“We continue to find a disconnect which is now compounded by contradictory statements, partly because information is evolving with COVID-19 and because agencies like the CDC (U.S. Centers for Disease Control and Prevention) have backtracked on earlier statements such as not needing masks,” Oren said. “So people have decided to use their own discretion on what to do.”
Clearly, trust is an issue and the news release points out correctly that if social media companies had actively scrutinized posts for misinformation and took down false information earlier on, there would be less misinformation continually floating around and clouding people’s minds.
“If the companies were vigilant and government agencies communicate the way they should, we would be in a completely different place right now,” Oren said. “But it’s not too late. Even if we started today, we could still improve our situation and people might change their behaviors in response to trusted evidence-based information, which would help bring the spread of this coronavirus down to manageable levels.”
Using Celebrities to Spread Awareness
While the study determined that, “…Previous research has found that exposure to misinformation influences vaccine knowledge as well as perceptions of vaccine risk compared with perceived susceptibility to diseases that can be prevented by vaccines…” and concluded that “…Our findings illustrate the ongoing need to develop and refine approaches for advancing health-related misinformation surveillance…,” one of their proposed solutions is markedly questionable—at best—as stated in the news release:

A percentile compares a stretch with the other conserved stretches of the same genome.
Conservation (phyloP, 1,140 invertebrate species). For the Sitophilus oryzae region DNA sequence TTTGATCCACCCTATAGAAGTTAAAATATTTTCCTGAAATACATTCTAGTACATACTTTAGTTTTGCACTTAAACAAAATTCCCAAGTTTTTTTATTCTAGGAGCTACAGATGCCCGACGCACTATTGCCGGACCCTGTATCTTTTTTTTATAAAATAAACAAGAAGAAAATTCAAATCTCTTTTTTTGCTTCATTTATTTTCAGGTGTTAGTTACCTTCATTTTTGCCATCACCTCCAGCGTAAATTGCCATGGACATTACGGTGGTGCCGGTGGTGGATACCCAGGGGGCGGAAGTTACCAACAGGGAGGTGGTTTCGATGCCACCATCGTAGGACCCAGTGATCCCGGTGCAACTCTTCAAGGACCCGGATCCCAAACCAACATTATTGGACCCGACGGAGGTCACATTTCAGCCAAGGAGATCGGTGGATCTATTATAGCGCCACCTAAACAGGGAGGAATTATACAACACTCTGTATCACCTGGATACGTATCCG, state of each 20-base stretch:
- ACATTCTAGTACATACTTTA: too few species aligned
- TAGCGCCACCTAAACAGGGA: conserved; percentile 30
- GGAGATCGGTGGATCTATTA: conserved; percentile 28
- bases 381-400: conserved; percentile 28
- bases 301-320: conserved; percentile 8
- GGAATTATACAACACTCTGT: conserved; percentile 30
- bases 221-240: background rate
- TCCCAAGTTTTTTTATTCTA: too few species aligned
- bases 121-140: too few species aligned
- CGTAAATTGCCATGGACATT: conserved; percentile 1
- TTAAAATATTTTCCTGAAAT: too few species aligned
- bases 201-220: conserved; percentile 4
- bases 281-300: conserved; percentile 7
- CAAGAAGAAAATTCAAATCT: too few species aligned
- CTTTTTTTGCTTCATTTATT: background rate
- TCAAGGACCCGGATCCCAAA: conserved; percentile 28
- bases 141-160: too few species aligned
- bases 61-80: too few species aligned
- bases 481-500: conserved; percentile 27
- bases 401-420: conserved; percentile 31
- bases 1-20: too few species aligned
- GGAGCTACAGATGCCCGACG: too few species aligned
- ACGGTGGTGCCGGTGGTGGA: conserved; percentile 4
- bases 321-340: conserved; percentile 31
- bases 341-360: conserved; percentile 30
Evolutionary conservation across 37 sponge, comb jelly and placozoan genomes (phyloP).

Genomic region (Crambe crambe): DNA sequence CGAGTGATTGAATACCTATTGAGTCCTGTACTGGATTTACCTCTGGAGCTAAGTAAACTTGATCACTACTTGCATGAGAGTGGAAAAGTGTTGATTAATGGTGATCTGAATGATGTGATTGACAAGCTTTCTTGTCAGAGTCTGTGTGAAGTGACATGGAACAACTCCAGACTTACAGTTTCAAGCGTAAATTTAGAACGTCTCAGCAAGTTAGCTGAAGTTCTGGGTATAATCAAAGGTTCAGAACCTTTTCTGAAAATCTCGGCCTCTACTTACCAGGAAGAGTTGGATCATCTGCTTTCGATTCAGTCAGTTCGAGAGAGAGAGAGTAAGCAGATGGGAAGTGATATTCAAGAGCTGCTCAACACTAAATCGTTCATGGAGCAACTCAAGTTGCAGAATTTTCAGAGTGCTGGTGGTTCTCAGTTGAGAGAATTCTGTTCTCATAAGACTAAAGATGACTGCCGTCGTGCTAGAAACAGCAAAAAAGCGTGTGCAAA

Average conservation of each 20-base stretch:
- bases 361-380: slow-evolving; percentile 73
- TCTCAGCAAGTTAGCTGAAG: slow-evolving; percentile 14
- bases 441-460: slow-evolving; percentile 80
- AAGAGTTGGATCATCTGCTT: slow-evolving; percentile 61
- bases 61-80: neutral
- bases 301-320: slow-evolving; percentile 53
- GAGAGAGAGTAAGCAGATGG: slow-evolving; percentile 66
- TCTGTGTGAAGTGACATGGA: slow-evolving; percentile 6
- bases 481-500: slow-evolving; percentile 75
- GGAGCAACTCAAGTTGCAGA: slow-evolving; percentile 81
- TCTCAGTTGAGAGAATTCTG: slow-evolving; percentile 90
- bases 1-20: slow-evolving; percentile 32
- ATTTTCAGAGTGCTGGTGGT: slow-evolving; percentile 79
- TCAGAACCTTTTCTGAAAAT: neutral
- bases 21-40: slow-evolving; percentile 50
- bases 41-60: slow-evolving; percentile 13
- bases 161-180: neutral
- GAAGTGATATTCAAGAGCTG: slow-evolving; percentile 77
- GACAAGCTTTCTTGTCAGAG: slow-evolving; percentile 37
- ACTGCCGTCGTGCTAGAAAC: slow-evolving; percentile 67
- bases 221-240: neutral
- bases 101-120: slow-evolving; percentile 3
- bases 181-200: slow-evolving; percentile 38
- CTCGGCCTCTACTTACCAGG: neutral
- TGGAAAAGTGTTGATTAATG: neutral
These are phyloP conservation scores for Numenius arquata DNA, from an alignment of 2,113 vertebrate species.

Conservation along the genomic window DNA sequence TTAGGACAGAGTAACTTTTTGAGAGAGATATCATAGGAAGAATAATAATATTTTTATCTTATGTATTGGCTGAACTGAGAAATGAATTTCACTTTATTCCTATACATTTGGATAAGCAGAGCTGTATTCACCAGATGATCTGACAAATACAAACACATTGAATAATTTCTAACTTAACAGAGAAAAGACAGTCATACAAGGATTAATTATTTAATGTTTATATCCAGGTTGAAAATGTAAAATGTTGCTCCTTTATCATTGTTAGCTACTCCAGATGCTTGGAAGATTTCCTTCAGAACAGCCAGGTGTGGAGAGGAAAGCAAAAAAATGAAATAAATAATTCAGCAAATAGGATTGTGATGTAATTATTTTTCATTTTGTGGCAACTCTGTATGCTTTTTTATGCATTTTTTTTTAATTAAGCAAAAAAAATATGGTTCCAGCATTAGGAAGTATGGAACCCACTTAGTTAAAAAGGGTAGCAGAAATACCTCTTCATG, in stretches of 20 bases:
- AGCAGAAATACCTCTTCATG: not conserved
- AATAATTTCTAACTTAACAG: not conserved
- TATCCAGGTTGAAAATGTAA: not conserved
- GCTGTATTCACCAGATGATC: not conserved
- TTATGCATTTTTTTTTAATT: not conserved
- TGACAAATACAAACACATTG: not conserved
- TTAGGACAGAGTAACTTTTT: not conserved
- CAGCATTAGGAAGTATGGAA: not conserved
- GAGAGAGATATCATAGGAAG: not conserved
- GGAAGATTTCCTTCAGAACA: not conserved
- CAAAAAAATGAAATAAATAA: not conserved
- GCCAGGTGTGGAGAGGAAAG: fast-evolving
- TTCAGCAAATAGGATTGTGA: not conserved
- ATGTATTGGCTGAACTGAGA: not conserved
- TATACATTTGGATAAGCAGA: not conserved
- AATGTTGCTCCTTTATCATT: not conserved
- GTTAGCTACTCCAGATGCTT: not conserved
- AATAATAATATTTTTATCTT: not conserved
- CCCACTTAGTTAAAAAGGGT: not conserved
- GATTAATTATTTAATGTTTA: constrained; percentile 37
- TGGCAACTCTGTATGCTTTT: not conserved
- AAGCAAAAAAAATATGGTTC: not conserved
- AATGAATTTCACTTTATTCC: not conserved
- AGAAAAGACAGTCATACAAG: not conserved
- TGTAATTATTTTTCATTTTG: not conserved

“To better engage the public on social media, they recommend seeking some star power to share vital information. To a 20-year old, Oren said, a rock star or an athlete like LeBron James will “have many more followers and hold more sway” than someone in a lab coat.”
In other words, to gain an audience receptive to health advice from a governmental or public health agency, we need to put a famous face on the social media message in order to get the public to listen and to accept—to build trust.
But is this a solution to the real problem? Whatever happened to valuing education and putting faith in actual experts who know what they are doing? Isn’t celebrity what got the U.S. in this mess in the first place?
Please let us know in the comments section below, what you think of the idea of taking your medical advice from a rock star or other celebrity. Your voice matters.
Timothy Boyer has a Ph.D. in Molecular and Cellular Biology from the University of Arizona. For 20+ years he has been employed as a freelance health and science writer. Today, with an eye on the latest news, Timothy continues writing about science with a focus on what you need to know for healthier living. For continual updates about health, you can also follow Timothy on Twitter at TimBoyerWrites.
Image Source: Courtesy of Nadine Shaabana on Unsplash.
“What San Diego’s Hepatitis A Outbreak Can Teach Us During COVID-19” SDSU NewsCenter, Thursday, October 15, 2020.
“Twitter Communication During an Outbreak of Hepatitis A in San Diego, 2016–2018” Eyal Oren, PhD et al. American Journal of Public Health (AJPH), October 2020.